Subsistence and Commercial Activities. The primary activity of a majority of Iban is rice farming. In the hills, farmers practice swidden cultivation of fields averaging one hectare. Each family maintains its own seed bank of rice, and plants between one dozen and two dozen varieties in any year. At the center of its field they plant their sacred rice ( padi pun ), a gift of some spirit to an ancestor, which has been retained over generations to recall the origins of that family. Given the uncertainties of rice farming in the hills, dozens of ritual acts are performed to ensure a successful crop. At the end of April, the head of the house holds a meeting of all family heads to discuss farm sites and an approximate date for the first rites. The meeting ensures that all residents coordinate their activities and that the rice matures at about the same time. Simultaneous maturation is critical because it helps reduce the losses of any one family to insects, birds, and wild animals, who spread themselves over several fields rather than concentrate on just one. It also permits families to coordinate their harvest rituals. Auguries are taken in June, farms are cleared in June and July, and burned over in August or September. When the rice has ripened, it is informed through ritual that it is to be harvested and transported back to the longhouse. On the last day of harvest, farmers make an offering to the final stand of rice to ensure that the soul of the rice will return to the house with them, and not remain behind in the ground. In the plains, farmers practice farming of wet rice in permanent fields. Introduction of herbicides, pesticides, and commercial fertilizers has permitted Iban to remove vegetation, control weeds and insects, and increase the yields of their farms. With much greater control over the success of their efforts, farmers rely much less on ritual. In addition to rice, farmers plant gourds, pumpkins, cucumbers, maize, and cassava. Rice is complemented with a variety of jungle vegetables and fruits collected by men and women for consumption with the evening and morning meals. Fishing has provided the principal source of protein in the Iban diet, but logging and the consequent silting of many streams and rivers have greatly reduced the numbers of fish. Techniques of fishing are sophisticated and adjusted according to the conditions of the waters. Fish traps are placed in constricted streams, and large nets are inclined over larger streams. Fish are taken with a seine or with hooks. Hunting of wild pigs and deer, using dogs, traps, and nets, varies from community to community, according to the region, forest conditions, and animal population. Almost all families keep chickens and pigs, and every longhouse has dogs. Chickens, pigs, and water buffalo are used in sacrifices, and eggs are an essential ingredient of any offering.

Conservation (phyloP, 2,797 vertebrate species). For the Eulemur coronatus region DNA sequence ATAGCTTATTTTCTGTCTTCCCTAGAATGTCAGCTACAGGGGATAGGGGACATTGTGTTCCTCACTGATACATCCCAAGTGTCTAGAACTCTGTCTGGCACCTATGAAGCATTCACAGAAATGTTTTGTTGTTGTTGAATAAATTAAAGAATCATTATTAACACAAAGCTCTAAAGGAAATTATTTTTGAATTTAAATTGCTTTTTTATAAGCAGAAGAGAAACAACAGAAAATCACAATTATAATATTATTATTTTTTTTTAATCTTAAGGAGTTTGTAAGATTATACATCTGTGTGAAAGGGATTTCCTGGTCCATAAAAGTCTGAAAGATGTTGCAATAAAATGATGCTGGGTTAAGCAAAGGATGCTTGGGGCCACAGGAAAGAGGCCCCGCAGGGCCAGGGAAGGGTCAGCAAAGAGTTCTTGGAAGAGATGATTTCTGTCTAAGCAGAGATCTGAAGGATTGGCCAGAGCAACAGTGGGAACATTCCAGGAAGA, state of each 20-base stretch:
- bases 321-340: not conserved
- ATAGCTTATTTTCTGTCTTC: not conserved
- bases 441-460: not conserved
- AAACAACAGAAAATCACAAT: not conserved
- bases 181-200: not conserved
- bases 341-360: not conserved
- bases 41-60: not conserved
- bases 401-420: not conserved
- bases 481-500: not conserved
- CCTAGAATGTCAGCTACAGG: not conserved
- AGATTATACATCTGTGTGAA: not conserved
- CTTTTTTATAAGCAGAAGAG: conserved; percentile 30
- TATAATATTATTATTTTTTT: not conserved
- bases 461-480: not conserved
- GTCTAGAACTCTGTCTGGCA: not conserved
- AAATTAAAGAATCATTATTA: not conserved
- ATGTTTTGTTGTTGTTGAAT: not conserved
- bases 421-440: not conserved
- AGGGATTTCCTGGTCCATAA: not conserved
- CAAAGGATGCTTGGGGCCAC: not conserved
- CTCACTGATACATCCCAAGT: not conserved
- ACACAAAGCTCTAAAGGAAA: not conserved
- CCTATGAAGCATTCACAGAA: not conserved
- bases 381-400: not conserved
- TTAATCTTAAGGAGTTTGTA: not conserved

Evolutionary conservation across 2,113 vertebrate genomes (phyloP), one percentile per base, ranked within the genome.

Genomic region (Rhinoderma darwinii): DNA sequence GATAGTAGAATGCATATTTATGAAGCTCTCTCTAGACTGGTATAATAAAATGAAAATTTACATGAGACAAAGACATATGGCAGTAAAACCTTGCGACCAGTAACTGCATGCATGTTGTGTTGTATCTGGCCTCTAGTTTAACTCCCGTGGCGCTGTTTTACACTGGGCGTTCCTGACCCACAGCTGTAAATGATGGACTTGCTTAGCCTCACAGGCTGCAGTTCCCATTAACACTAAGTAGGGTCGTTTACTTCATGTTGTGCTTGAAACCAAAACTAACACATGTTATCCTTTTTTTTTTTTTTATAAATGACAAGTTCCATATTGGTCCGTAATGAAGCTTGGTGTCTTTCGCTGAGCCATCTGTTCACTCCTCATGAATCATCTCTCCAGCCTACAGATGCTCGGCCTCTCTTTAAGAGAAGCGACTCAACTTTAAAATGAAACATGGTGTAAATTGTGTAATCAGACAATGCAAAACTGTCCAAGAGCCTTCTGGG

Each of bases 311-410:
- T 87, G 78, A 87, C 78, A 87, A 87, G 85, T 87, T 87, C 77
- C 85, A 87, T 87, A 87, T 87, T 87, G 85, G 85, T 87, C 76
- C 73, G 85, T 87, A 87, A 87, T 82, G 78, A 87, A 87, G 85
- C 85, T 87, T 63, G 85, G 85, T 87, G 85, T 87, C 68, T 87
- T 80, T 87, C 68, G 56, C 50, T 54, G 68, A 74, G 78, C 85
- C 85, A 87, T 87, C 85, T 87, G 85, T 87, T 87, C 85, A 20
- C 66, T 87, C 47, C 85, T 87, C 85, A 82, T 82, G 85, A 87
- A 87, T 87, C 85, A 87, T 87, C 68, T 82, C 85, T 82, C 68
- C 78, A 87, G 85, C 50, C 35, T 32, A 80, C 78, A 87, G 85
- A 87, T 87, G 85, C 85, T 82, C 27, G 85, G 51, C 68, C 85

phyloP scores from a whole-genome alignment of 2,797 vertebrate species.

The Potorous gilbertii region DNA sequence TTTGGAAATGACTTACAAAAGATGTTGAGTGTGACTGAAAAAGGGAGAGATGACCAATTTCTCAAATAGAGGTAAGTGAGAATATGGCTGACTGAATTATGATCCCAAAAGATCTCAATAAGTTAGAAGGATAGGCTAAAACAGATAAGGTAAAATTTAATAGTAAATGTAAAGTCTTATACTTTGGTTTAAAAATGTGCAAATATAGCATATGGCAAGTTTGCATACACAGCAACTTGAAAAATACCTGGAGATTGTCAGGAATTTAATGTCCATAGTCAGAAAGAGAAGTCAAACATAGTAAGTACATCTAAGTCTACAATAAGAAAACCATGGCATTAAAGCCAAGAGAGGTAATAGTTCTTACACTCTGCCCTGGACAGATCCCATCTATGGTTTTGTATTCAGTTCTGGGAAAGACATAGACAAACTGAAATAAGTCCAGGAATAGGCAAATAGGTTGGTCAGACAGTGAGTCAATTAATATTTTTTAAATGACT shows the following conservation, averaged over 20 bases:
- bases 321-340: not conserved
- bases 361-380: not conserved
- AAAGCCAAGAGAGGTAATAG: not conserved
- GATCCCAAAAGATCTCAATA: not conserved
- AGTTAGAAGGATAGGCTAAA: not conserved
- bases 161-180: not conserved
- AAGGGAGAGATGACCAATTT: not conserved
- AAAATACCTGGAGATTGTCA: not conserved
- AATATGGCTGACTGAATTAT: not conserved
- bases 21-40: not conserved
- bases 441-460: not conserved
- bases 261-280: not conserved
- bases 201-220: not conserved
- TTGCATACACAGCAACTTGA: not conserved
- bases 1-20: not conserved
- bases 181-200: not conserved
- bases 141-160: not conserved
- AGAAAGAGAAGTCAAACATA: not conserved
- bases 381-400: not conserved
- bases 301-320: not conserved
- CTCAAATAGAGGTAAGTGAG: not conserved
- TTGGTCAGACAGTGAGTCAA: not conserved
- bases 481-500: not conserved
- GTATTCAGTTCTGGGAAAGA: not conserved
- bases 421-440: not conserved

The most important commercial activity for the largest number of Iban men has been the institutionalized bejalai, or journey to work for wages. In some longhouses almost all able-bodied men are away at any given time, working for a distant logging company or in the oilfields of northern Borneo. Wage earning enabled men to buy jars, gongs, and other valuables for their families. Rubber and pepper have provided an unstable source of income, as has cocoa, a recent introduction. The attraction of salaried jobs is one of the principal reasons for Iban urban migration. Iban are employed in every major occupational category in Sarawak's cities.
Industrial Arts. Iban women are superb weavers using the backstrap loom. Most men are skilled in the use of the piston bellows. In addition to weaving blankets and other cloths, women weave mats and baskets.
Trade. Iban collect bamboo and rattans for their own use or for sale. Natural rubber and the illipe ( Bassia sp., the Indian butter tree) nut, which is available about every fourth year, are other important collectibles. Ironwood, sawed as logs or cut as poles, is becoming increasingly scarce.
Division of Labor. Domestic chores, such as cooking and tending the bilik, are performed primarily by women. Both men and women collect wild foods for family consumption and, among Iban living near towns, for sale. Men fell trees and do the heavier farm work, fish, hunt, and take on contracts with logging and oil companies. In urban contexts, both men and women perform office jobs.
Land Tenure. Rights to land are established by clearing and farming it, or by occupying it. Rights to the use of farmland are vested in the bilik-family, and are held in perpetuity. These rights are maintained in the living memory of the residents of each longhouse. Boundaries are indicated by landforms or trees, or are marked by planting a row of bamboo. Except for the land overshadowed by the eaves of the longhouse, there is no land to which a community holds rights. With the introduction of surveys and titles to land in the early 1900s, Iban who lived closer to government centers obtained titles to their land, under which rights of individual familes to land could be verified. As a result of increased population and the commercialization of land, some Iban have bought land for investment and speculation.